US authorities close huge Gulf area to fishing Published: 03 May, 2010
COMMERCIAL fishing over a large area of the Gulf of Mexico has been closed by the US authorities in the wake of the massive oil spill following last week’s rig disaster.
The National Oceanic and Atmospheric Administration (NOAA)has also banned recreational fishing activities.
The area covered stretches from New Orleans almost up to the Florida Coast, one of the largest shrimp (prawn) fishing area in the United States. Already there are signs that the disaster is starting to push up fish prices in the United States. This is partly based on the fears that the oil slick could move around Florida and move up the US East Coast.
The U.S. Gulf coast is a rich breeding ground for fish, crabs, oysters and shrimp and accounts for about 20 percent of the nation’s total commercial seafood production. The shrimp and oyster supply, in particular, is heavily concentrated in the Gulf. The fishing industry in that region is worth at least $2.6 billion a year. Most of the fish caught is destined for domestic consumption, but there is also a growing export market to Canada.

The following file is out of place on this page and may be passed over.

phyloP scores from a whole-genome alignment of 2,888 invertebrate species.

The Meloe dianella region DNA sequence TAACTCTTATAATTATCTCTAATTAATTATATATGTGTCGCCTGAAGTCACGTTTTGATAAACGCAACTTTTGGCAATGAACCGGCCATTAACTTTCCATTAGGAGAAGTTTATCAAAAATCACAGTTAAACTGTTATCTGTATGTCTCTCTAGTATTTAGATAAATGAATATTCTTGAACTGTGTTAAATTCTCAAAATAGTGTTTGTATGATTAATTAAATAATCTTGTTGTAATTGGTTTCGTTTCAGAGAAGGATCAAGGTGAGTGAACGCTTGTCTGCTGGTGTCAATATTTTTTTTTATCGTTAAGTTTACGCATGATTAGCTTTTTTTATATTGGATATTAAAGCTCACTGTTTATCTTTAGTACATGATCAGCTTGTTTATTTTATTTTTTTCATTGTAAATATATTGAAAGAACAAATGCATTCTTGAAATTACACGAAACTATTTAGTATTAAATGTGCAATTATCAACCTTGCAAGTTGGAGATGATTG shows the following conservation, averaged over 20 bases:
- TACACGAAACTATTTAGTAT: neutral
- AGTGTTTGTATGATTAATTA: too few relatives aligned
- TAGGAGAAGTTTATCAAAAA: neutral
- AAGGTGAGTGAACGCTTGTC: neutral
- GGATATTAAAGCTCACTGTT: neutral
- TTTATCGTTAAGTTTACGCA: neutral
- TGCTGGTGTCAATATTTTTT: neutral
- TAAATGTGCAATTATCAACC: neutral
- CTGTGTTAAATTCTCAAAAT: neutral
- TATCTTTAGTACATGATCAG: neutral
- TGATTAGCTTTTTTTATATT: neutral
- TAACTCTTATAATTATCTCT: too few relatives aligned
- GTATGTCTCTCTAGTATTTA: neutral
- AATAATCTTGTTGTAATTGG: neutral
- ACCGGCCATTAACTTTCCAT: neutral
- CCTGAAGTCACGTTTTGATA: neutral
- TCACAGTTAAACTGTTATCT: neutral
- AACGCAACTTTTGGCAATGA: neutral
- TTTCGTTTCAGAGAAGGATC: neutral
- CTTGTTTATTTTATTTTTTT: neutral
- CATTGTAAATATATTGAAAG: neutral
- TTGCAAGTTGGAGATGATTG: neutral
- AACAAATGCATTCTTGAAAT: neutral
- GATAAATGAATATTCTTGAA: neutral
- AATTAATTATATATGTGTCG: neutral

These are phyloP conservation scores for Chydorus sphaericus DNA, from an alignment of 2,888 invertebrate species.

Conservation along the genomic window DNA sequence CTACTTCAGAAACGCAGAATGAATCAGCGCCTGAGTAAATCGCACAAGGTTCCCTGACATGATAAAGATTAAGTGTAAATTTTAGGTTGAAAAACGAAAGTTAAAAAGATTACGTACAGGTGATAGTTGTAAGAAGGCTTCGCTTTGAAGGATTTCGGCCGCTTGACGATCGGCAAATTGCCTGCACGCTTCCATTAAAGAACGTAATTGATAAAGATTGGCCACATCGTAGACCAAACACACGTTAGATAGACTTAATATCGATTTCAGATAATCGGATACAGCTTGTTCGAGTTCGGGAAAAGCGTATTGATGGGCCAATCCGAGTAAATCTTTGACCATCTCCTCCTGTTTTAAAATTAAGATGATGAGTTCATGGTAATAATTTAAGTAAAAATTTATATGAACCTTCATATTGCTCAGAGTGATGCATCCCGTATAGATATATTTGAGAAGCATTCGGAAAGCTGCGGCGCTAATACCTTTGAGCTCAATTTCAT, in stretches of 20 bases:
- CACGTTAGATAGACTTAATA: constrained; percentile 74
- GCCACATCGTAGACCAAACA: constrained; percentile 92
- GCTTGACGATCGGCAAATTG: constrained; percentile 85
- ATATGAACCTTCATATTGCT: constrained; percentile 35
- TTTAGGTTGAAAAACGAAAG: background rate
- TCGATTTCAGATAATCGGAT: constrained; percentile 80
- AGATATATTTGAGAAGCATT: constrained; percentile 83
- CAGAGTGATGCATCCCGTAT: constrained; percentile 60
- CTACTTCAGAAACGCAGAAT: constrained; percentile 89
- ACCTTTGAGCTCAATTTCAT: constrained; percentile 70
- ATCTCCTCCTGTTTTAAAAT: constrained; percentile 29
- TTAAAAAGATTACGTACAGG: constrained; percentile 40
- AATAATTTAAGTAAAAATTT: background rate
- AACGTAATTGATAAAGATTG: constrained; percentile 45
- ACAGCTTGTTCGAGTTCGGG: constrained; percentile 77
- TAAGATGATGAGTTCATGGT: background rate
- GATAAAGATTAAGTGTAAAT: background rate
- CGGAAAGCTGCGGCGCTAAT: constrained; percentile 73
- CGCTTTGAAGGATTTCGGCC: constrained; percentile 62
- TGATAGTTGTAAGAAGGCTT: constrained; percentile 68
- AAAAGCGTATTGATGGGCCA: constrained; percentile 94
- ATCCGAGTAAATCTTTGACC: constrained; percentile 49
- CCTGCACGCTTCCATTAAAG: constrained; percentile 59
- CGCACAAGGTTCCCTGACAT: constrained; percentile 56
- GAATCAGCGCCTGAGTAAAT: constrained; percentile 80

In a bid to calm fears over seafood, NOAA Administrator Jane Lubchenco, said: “Balancing economic and health concerns, this order closes just those areas that are affected by oil. There should be no health risk in seafood currently in the marketplace.”
Jane Lubchenco has already spoken to over 100 fishermen in Louisiana to hear their concerns about the economic impact of a closure. NOAA officials are evaluating the need to declare a fisheries disaster, as the states of Louisiana and Mississippi have requested, to facilitate federal aid to fishermen. Meanwhile, fishermen are already preparing compensation claims for BP which operated (but does not own) the disaster rig.